The former NOC agent said on 9/11, Fuisz told her that before the North and South Towers of the World Trade Center collapsed, a man and woman were standing near the burning complex with a video camera. The man and the woman were discovered to be Israeli nationals and agents for Mossad. The CIA determined that the Mossad pair knew in advance that the buildings would collapse. According to Lindauer, Fuisz was in McLean, Virginia and she was in Washington, DC when they had their phone conversation on the morning of 9/11. Lindauer said that Fuisz said they must never again discuss Mossad's role ever again over the telephone. Lindauer said that neither Libya nor Iraq had any prior intelligence on Mossad's involvement in the 9/11 attacks.

Lindauer said she was one of three assets being run by U.S. intelligence to keep lines of communications open with Iraq. The other two were the sons of an Iraqi diplomat in New York who worked at a dry cleaner. Lindauer said the two Iraqi men were also arrested and charged with espionage on behalf of Iraq.

Lindauer emphasized the CIA's and DIA's back channel program with Baghdad was successful and that Saddam's Foreign Ministry constantly fed intelligence on jihadist terrorist activity to the United States, including information on the USS Cole bombing in Aden in October 2000. Lindauer said Saddam's government "was good on cooperating with the United States on anti-terrorism."

Lindauer revealed that prior to 9/11, Saddam had agreed to permit the FBI to open a counter-terrorism liaison office in Baghdad and to give the Bush administration financial records on Al Qaeda's money movements. The Bush administration refused the offers.

Saddam also promised to give U.S. companies Iraq reconstruction contracfts after sanctions were lifted and even said he would cancel existing oil contracts with Russia's Lukoil and France's Total-Elf-Fina and give them to U.S. oil companies. The Bush administration rebuffed the offers.

The Palestinian terrorist Abu Nidal, who lived in Baghdad in exile, was assassinated by Saddam's security forces in a move to please Washington. Even though it was later determined that Nidal was also a one-time CIA asset, Washington never reciprocated for Saddam's actions against Nidal.

Like CIA NOC Valerie Plame Wilson, who, along with her NOC firm Brewster Jennings & Associates, was outed by the Bush White House, the failure of the Bush administration to protect Lindauer and her contacts had potentially catastrophic consequences. Lindauer said her intelligence work with Iraq and Libya had made her enemy number one for Syrian-based Ahmed Jibril's Popular Front for the Liberation of Palestine - General Command, the actual perpetrators, along with Iran, of the Pan Am 103 bombing.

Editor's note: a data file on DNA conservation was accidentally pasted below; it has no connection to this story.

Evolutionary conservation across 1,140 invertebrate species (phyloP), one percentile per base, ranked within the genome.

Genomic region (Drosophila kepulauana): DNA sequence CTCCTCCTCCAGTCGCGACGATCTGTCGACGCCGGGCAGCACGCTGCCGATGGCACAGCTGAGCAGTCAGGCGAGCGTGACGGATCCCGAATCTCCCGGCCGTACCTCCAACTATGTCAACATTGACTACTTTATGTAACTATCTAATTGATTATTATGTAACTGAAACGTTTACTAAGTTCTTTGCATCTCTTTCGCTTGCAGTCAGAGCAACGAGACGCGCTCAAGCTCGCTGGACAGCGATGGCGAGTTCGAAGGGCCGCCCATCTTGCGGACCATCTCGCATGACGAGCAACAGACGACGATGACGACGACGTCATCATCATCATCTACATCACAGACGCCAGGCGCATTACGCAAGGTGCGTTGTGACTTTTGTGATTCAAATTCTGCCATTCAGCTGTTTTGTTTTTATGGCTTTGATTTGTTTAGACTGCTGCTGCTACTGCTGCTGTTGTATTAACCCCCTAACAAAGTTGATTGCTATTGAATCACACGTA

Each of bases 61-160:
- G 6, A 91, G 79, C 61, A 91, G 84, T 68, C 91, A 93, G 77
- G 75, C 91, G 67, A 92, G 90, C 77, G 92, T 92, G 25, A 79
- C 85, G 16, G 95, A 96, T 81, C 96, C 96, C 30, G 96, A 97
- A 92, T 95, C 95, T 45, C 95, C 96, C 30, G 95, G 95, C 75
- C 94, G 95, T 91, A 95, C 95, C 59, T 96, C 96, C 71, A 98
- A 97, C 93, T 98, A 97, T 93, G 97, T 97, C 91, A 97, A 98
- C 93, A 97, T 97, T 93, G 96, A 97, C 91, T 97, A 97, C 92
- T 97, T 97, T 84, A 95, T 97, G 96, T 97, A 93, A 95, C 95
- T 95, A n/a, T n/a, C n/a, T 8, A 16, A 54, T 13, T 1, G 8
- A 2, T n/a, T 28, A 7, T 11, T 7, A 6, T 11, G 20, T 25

Prosecutor O'Callaghan, in his arguments before Mukasey, stated that neither Lindauer nor Fuisz were with the CIA. He said Fuisz was not a CIA agent and Lindauer was not an asset of either the CIA or the DIA. However, witnesses from the Lockerbie trial testified that Fuisz was with the CIA. Originally, Lindauer had a public defender named Sam Talkin, who appeared to be working with the prosecutors to have Lindauer jailed.

Lindauer revealed that both her second cousin Card, as well as Dick Cheney's Chief of Staff I. Lewis "Scooter" Libby, testified against her before the grand jury. Libby was later indicted and convicted for perjury and obstruction in the investigation of the leak of Plame Wilson's CIA identity to the media. Bush commuted Libby's prison sentence but did not issue a pardon. Libby's prosecutor, Patrick Fitzgerald, is a veteran of the Southern District of New York and,as previously reported by WMR, suppressed critical evidence, in concert with North Jersey prosecutor Michael Chertoff, on the 1993 World Trade Center bombing. It is not known where O'Callaghan, Lindauer's prosecutor, and Fitzgerald are friends. However, O'Callaghan left New York in August 2008 and moved to Anchorage, Alaska to head up Governor Sarah Palin's "truth squad" in the Troopergate scandal. It is suspected that had McCain won the presidential election, O'Callaghan would have become Attorney General or Deputy Attorney General.

The most biased coverage of the Lindauer story came from The New York Times, which engaged in personal attacks on Lindauer's credibility during the court hearings.

From Wayne Madsen; waynemadsenreport.com